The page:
by Mary Ann Dunwell
“Salt of the Earth,” a 60s song by the Rolling Stones comes to mind as we near Labor Day. “Raise your glass to the hard working people,” “spare a thought for his back breaking work,” and “let’s drink to the salt of the earth.” These lyrics resonate today. Our state enjoys robust economic growth and full employment worth celebrating, but many hard working Montanans are not sharing in the economic prosperity that their hard work builds. Montana ranks in the 40s among other states for its low pay and low wage jobs. Many Montanans still live paycheck to paycheck and struggle to make ends meet.
Let’s raise a glass to them this Labor Day that someday soon they’ll take home a living wage. That means enough to afford basic necessities and maybe even a little to put aside for that unforeseen, often inevitable emergency. In Montana that’s $14.40 for a single person and it goes up for families. For July, Montana’s unemployment rate was 4 percent, below the national rate of 5.3 percent. One state economist says Montana could have mere 1 percent unemployment in 10 years. Supply and demand may force higher wages eventually. But why wait a decade for folks to earn a living wage and make a life.
According to the Bureau of Business and Economic Research at UM, wages in health care, retail and construction are some of the fastest growing. Wage growth is slowest among teachers who shape young minds and public servants who provide essential human services. Although wages in health care are growing, the pay for some health workers lags around $10 an hour. These are workers who care for the most vulnerable among us – children and adults with mental illness and developmental disabilities or people who are aging and cannot care for themselves. Most states face a gender wage gap and Montana is again near the bottom of the pile. A woman working full time in Montana earns 75 cents on the dollar that a man working full time takes home, compared with 78 cents for women nationally.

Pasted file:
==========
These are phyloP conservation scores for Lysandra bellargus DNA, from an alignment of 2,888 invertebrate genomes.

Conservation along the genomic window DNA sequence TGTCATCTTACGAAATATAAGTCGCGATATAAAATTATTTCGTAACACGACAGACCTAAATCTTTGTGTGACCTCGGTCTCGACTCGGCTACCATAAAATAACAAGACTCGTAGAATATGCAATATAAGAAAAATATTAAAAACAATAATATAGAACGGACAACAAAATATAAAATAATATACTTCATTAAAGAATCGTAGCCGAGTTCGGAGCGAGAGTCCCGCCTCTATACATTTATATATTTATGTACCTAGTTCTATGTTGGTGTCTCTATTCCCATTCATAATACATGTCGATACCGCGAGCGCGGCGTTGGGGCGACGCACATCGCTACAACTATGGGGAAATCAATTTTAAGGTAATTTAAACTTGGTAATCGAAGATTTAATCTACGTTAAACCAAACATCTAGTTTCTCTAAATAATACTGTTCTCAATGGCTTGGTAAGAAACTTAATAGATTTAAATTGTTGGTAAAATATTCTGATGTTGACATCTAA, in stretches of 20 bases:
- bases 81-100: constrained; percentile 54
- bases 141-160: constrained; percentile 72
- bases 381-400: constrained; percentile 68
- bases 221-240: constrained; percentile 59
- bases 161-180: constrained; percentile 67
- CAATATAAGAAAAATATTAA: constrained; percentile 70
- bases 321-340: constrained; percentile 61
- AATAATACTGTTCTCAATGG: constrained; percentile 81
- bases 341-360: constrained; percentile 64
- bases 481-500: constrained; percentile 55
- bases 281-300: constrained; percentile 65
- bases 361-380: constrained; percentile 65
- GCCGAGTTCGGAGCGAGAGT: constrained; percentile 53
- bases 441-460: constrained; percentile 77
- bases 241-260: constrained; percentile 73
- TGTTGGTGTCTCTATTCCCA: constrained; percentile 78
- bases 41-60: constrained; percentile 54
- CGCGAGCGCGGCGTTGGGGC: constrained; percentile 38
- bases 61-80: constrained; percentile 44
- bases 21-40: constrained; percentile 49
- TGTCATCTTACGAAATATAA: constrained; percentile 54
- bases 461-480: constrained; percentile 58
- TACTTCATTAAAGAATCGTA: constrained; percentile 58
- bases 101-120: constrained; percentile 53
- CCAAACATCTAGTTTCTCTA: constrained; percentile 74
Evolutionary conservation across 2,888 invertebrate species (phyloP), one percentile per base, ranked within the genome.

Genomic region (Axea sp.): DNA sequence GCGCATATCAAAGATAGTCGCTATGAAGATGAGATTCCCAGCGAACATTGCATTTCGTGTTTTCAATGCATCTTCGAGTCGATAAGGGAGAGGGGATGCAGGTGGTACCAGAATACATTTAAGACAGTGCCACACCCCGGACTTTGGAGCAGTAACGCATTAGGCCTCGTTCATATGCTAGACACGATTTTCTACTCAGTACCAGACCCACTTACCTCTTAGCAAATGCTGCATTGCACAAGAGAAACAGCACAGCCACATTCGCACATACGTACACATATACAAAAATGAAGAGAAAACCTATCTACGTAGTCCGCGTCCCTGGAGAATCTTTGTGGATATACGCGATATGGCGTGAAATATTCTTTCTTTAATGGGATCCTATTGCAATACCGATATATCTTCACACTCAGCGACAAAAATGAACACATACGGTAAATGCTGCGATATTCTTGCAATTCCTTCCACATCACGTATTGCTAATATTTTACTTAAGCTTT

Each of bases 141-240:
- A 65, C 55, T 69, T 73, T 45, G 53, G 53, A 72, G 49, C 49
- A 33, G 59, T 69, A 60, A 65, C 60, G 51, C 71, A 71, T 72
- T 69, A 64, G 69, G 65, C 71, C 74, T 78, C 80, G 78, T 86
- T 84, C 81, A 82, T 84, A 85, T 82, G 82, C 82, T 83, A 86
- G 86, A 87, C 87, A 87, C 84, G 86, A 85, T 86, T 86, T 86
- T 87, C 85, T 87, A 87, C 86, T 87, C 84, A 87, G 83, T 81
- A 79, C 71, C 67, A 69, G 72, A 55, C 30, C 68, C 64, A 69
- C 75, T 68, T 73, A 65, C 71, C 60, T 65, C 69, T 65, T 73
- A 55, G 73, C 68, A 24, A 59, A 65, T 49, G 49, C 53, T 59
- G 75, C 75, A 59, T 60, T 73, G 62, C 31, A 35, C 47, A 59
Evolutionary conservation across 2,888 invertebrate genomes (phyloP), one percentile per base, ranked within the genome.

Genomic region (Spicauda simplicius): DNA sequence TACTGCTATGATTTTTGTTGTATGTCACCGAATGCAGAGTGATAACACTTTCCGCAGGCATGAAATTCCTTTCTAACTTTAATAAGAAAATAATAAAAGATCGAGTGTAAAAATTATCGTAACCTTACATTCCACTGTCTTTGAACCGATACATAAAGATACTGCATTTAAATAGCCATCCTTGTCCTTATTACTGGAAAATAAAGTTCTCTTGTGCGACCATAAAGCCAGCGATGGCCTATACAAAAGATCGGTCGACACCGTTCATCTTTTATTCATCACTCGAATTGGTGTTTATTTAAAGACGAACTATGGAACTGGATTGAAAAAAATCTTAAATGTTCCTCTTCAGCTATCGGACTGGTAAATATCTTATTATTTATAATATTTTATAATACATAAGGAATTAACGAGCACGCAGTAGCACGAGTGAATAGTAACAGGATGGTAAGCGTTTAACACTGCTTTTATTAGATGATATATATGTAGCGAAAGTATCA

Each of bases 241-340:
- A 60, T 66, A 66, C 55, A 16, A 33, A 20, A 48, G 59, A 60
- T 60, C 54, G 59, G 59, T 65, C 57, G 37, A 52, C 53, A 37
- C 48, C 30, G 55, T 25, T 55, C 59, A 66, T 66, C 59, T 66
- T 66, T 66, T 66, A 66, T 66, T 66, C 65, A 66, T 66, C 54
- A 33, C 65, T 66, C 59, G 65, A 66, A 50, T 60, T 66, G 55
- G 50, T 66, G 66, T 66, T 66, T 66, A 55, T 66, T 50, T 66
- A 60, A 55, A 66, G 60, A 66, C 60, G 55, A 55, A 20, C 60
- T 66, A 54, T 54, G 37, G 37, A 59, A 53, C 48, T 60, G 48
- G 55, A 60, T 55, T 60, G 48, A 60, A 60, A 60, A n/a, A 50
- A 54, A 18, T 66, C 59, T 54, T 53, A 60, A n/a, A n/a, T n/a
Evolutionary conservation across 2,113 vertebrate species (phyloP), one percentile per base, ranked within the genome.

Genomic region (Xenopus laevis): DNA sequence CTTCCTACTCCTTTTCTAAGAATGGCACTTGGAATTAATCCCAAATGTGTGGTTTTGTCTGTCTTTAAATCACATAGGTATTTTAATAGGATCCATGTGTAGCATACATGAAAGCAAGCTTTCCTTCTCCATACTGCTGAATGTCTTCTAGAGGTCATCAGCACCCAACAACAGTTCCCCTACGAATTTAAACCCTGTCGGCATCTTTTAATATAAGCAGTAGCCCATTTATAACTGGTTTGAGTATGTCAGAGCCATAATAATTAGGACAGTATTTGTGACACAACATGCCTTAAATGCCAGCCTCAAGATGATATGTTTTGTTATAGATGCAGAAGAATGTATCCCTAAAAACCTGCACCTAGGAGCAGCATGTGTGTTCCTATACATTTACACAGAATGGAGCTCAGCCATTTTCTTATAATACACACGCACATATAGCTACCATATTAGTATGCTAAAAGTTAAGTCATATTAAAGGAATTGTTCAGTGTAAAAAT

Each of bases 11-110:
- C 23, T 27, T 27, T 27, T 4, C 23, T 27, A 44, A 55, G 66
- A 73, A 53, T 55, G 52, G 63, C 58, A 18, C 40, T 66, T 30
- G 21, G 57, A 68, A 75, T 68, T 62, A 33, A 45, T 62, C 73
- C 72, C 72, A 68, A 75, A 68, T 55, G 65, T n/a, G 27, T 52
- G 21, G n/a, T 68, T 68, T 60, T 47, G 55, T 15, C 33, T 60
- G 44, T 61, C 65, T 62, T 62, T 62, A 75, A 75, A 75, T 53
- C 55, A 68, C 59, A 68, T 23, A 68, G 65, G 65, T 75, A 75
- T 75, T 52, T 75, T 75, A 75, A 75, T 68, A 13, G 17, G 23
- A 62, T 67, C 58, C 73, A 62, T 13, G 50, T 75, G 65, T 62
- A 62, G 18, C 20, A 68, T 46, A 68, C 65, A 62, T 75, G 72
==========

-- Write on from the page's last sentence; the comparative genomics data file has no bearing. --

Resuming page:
When jobs in Montana pay at least a living wage with equal pay for equal work, good benefits, paid sick and family leave, non-discrimination, safe and healthy work conditions, the ability to form and join unions, that’ll be a happy Labor Day. When we support Main Streets by assuring that corporations pay their fair share in taxes, just like small businesses and the rest of us do, this will honor workers every day, not just once a year on Labor Day. So this year, as we hum “Salt of the Earth” and raise our glass to the hard working people, let’s also raise wages and quality of life for all Montanans. Happy Labor Day!
Mary Ann Dunwell is state representative for Montana House District 84, Helena/East Helena. During the legislative interim, she serves on the state’s Economic Development Advisory Council and the Montana Developmental Center Transition Council. You can reach her at (406) 461-5358 or email@example.com